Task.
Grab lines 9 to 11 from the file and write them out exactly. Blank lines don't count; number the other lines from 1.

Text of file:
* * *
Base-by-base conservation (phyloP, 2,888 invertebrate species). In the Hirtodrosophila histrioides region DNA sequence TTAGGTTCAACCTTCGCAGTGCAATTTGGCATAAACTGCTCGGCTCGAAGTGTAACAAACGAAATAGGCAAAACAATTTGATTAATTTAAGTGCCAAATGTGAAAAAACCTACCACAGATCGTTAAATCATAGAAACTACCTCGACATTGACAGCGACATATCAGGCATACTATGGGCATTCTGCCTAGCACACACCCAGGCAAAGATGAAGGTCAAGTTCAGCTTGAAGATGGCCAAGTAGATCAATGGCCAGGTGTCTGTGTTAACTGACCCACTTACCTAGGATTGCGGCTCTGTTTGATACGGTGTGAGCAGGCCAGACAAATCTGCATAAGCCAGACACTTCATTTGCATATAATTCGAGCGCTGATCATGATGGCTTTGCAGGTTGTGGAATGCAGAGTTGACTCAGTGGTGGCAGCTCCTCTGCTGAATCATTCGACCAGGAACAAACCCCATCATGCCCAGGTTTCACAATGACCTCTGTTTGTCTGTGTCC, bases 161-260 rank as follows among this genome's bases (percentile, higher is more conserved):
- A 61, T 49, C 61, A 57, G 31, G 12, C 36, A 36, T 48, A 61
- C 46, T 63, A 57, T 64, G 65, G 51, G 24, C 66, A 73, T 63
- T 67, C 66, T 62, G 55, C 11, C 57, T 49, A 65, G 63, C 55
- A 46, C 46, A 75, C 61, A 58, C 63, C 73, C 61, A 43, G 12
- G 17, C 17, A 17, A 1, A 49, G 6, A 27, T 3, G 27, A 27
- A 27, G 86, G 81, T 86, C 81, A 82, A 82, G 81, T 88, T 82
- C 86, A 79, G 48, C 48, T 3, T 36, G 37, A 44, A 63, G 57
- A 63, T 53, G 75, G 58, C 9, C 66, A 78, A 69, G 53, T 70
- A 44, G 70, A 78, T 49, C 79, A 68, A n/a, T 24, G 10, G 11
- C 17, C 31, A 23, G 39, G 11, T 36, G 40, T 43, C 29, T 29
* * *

- A 63, T 53, G 75, G 58, C 9, C 66, A 78, A 69, G 53, T 70
- A 44, G 70, A 78, T 49, C 79, A 68, A n/a, T 24, G 10, G 11
- C 17, C 31, A 23, G 39, G 11, T 36, G 40, T 43, C 29, T 29